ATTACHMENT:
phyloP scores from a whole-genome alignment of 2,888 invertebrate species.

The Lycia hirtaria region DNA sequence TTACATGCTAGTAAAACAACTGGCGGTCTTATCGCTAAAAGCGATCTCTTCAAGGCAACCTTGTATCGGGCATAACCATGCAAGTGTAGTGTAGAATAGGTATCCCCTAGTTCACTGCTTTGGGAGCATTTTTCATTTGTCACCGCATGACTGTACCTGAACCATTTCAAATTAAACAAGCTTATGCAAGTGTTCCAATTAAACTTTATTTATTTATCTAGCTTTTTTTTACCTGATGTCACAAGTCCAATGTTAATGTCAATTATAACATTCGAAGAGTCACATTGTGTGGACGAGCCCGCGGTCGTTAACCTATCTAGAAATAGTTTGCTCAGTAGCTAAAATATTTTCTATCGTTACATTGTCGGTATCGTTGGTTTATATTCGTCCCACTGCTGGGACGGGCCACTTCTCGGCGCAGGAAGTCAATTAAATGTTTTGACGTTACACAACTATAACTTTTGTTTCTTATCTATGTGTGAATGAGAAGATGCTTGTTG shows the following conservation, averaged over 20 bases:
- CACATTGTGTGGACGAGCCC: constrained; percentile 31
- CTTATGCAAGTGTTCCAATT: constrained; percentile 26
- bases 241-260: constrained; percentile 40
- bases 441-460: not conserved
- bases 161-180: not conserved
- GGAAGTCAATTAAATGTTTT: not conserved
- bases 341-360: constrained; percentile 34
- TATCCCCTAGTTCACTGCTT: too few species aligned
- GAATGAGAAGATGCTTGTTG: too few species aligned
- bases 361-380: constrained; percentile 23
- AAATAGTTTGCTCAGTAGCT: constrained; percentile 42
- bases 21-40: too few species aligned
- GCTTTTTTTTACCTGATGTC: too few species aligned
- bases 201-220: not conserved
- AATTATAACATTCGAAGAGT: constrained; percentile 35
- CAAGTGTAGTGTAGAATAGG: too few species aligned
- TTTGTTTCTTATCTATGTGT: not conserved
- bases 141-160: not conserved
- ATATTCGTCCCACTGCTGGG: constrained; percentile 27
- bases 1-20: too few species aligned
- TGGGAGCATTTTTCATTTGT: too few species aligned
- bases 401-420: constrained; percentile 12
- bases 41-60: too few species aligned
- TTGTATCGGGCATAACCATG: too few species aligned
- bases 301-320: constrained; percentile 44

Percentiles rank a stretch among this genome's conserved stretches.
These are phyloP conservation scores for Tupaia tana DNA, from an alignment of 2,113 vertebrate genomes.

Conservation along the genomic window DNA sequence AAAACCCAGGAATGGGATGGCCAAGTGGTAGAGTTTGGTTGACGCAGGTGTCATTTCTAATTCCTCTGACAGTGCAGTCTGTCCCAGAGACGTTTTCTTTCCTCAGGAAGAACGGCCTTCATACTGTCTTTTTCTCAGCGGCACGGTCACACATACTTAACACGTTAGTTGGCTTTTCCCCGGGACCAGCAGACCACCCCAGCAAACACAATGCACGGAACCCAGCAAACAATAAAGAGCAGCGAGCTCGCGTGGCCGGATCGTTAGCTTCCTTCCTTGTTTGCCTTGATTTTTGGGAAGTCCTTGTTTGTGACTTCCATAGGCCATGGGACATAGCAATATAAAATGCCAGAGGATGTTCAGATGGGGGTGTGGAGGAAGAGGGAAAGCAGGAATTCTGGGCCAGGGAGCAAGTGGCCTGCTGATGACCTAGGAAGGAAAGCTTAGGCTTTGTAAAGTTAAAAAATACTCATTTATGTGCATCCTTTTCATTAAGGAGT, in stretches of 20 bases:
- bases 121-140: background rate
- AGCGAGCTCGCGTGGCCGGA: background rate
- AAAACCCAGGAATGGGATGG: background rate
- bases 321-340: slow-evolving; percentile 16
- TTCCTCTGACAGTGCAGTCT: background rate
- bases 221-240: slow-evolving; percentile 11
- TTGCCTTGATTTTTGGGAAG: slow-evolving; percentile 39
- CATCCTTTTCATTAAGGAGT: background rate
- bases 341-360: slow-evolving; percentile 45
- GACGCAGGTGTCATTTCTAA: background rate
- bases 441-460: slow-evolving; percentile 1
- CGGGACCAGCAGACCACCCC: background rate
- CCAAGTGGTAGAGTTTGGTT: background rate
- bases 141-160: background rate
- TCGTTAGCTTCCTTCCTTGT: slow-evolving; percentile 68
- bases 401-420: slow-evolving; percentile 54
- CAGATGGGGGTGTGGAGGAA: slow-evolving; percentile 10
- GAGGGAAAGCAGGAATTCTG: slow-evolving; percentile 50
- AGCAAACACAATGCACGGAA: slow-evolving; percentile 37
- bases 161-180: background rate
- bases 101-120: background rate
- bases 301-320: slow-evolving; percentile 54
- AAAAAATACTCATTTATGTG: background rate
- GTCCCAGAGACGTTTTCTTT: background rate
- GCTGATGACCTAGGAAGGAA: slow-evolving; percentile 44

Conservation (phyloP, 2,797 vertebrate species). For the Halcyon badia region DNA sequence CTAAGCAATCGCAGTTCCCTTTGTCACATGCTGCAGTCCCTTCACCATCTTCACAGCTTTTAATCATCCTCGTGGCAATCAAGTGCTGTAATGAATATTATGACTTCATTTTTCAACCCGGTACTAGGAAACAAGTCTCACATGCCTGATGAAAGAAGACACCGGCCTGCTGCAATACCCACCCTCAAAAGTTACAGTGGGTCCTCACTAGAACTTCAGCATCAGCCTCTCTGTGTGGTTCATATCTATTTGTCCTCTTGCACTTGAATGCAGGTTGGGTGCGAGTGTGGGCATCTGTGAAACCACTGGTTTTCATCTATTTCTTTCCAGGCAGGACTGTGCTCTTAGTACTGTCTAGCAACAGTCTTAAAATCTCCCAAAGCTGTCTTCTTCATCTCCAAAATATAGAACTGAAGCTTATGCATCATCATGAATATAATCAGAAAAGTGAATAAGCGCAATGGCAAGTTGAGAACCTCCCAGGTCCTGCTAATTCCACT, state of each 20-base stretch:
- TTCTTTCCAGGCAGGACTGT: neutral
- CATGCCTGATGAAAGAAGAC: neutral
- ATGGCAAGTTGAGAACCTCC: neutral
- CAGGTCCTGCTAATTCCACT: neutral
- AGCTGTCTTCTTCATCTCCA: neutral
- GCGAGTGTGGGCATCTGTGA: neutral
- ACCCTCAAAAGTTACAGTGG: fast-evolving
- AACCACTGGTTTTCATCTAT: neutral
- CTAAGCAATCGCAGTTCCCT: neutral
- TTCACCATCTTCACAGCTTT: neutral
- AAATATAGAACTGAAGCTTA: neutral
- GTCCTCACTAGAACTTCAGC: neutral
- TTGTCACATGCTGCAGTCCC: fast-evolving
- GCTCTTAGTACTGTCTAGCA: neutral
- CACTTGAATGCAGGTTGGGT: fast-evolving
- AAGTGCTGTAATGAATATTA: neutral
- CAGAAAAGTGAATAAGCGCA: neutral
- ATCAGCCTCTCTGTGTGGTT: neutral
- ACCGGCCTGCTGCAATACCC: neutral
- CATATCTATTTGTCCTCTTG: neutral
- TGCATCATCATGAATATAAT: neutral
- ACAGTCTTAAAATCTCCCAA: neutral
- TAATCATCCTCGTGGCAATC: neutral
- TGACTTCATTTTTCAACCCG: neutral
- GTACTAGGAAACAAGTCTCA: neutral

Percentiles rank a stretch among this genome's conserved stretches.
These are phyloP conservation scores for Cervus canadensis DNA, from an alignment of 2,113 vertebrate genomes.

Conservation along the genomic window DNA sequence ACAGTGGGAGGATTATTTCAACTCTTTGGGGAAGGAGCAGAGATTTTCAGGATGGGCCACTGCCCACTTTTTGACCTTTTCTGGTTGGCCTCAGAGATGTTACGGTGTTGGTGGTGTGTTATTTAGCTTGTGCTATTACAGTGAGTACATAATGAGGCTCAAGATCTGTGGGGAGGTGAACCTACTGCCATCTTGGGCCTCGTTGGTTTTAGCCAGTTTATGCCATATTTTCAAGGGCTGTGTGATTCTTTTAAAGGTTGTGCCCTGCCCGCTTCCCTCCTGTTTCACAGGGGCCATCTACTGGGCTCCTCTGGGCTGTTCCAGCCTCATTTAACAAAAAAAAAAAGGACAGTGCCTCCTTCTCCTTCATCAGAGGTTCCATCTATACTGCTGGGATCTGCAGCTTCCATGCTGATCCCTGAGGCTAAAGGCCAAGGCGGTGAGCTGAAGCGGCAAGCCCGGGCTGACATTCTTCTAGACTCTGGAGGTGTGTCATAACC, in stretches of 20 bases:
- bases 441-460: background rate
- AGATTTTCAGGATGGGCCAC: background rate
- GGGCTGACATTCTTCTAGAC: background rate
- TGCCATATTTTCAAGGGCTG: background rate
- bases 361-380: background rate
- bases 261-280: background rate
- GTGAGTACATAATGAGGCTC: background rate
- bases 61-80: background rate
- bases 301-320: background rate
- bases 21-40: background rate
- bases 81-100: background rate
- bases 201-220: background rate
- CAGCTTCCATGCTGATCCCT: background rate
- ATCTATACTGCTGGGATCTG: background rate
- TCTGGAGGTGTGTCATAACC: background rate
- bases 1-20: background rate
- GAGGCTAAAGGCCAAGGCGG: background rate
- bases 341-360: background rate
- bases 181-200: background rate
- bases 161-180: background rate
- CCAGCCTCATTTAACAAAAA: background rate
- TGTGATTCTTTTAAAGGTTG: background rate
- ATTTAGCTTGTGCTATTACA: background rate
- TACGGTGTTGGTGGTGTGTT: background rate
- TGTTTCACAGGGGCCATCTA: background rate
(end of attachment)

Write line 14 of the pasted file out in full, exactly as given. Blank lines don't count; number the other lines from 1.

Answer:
- bases 21-40: too few species aligned